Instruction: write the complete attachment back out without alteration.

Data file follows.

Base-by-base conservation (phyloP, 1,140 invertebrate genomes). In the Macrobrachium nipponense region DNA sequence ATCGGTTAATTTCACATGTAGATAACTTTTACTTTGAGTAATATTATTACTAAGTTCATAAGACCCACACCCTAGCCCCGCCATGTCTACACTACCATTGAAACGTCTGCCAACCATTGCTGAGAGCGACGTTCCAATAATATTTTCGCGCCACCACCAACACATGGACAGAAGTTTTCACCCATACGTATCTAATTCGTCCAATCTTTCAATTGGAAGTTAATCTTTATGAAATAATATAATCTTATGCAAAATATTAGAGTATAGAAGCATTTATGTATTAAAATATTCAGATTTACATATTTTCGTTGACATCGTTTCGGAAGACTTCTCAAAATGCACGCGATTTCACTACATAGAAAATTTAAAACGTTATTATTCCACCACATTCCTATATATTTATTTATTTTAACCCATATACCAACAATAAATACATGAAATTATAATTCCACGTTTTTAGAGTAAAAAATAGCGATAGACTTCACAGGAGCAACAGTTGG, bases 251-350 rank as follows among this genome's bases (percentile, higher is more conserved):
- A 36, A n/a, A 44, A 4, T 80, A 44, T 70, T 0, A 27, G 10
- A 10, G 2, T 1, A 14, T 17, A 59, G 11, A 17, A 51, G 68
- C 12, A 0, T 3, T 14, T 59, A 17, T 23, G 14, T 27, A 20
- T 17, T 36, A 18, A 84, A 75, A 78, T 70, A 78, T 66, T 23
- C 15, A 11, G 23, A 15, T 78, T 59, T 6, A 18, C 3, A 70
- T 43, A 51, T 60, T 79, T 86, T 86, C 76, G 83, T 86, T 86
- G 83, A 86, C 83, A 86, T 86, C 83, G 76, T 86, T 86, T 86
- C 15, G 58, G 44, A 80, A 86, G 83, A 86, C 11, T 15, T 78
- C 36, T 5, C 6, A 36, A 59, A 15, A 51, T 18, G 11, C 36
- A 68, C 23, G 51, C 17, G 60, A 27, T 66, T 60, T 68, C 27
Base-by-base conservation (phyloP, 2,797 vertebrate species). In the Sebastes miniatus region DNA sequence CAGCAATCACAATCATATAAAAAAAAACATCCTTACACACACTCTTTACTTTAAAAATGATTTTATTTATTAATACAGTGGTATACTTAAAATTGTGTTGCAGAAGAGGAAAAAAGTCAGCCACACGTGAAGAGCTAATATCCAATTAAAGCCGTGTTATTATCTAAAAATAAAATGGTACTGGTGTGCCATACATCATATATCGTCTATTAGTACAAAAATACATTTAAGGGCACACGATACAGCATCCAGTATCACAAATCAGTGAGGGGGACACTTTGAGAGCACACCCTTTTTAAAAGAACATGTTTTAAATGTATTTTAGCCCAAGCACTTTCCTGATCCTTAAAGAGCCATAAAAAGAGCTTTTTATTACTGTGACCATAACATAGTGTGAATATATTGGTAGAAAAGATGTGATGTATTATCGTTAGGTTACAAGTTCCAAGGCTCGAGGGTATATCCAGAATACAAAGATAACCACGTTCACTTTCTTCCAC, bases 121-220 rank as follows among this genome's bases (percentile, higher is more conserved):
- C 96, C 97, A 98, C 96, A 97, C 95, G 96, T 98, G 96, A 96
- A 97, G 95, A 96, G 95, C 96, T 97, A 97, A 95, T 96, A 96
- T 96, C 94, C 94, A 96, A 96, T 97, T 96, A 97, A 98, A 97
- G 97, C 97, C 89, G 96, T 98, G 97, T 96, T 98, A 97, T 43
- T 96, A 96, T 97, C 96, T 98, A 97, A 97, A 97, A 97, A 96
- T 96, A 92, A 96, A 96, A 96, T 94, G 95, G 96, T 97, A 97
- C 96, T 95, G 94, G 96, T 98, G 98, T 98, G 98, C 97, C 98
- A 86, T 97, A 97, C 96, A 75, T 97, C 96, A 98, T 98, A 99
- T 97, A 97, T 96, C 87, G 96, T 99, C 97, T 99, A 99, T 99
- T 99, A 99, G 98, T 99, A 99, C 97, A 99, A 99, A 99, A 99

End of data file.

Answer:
Base-by-base conservation (phyloP, 1,140 invertebrate genomes). In the Macrobrachium nipponense region DNA sequence ATCGGTTAATTTCACATGTAGATAACTTTTACTTTGAGTAATATTATTACTAAGTTCATAAGACCCACACCCTAGCCCCGCCATGTCTACACTACCATTGAAACGTCTGCCAACCATTGCTGAGAGCGACGTTCCAATAATATTTTCGCGCCACCACCAACACATGGACAGAAGTTTTCACCCATACGTATCTAATTCGTCCAATCTTTCAATTGGAAGTTAATCTTTATGAAATAATATAATCTTATGCAAAATATTAGAGTATAGAAGCATTTATGTATTAAAATATTCAGATTTACATATTTTCGTTGACATCGTTTCGGAAGACTTCTCAAAATGCACGCGATTTCACTACATAGAAAATTTAAAACGTTATTATTCCACCACATTCCTATATATTTATTTATTTTAACCCATATACCAACAATAAATACATGAAATTATAATTCCACGTTTTTAGAGTAAAAAATAGCGATAGACTTCACAGGAGCAACAGTTGG, bases 251-350 rank as follows among this genome's bases (percentile, higher is more conserved):
- A 36, A n/a, A 44, A 4, T 80, A 44, T 70, T 0, A 27, G 10
- A 10, G 2, T 1, A 14, T 17, A 59, G 11, A 17, A 51, G 68
- C 12, A 0, T 3, T 14, T 59, A 17, T 23, G 14, T 27, A 20
- T 17, T 36, A 18, A 84, A 75, A 78, T 70, A 78, T 66, T 23
- C 15, A 11, G 23, A 15, T 78, T 59, T 6, A 18, C 3, A 70
- T 43, A 51, T 60, T 79, T 86, T 86, C 76, G 83, T 86, T 86
- G 83, A 86, C 83, A 86, T 86, C 83, G 76, T 86, T 86, T 86
- C 15, G 58, G 44, A 80, A 86, G 83, A 86, C 11, T 15, T 78
- C 36, T 5, C 6, A 36, A 59, A 15, A 51, T 18, G 11, C 36
- A 68, C 23, G 51, C 17, G 60, A 27, T 66, T 60, T 68, C 27
Base-by-base conservation (phyloP, 2,797 vertebrate species). In the Sebastes miniatus region DNA sequence CAGCAATCACAATCATATAAAAAAAAACATCCTTACACACACTCTTTACTTTAAAAATGATTTTATTTATTAATACAGTGGTATACTTAAAATTGTGTTGCAGAAGAGGAAAAAAGTCAGCCACACGTGAAGAGCTAATATCCAATTAAAGCCGTGTTATTATCTAAAAATAAAATGGTACTGGTGTGCCATACATCATATATCGTCTATTAGTACAAAAATACATTTAAGGGCACACGATACAGCATCCAGTATCACAAATCAGTGAGGGGGACACTTTGAGAGCACACCCTTTTTAAAAGAACATGTTTTAAATGTATTTTAGCCCAAGCACTTTCCTGATCCTTAAAGAGCCATAAAAAGAGCTTTTTATTACTGTGACCATAACATAGTGTGAATATATTGGTAGAAAAGATGTGATGTATTATCGTTAGGTTACAAGTTCCAAGGCTCGAGGGTATATCCAGAATACAAAGATAACCACGTTCACTTTCTTCCAC, bases 121-220 rank as follows among this genome's bases (percentile, higher is more conserved):
- C 96, C 97, A 98, C 96, A 97, C 95, G 96, T 98, G 96, A 96
- A 97, G 95, A 96, G 95, C 96, T 97, A 97, A 95, T 96, A 96
- T 96, C 94, C 94, A 96, A 96, T 97, T 96, A 97, A 98, A 97
- G 97, C 97, C 89, G 96, T 98, G 97, T 96, T 98, A 97, T 43
- T 96, A 96, T 97, C 96, T 98, A 97, A 97, A 97, A 97, A 96
- T 96, A 92, A 96, A 96, A 96, T 94, G 95, G 96, T 97, A 97
- C 96, T 95, G 94, G 96, T 98, G 98, T 98, G 98, C 97, C 98
- A 86, T 97, A 97, C 96, A 75, T 97, C 96, A 98, T 98, A 99
- T 97, A 97, T 96, C 87, G 96, T 99, C 97, T 99, A 99, T 99
- T 99, A 99, G 98, T 99, A 99, C 97, A 99, A 99, A 99, A 99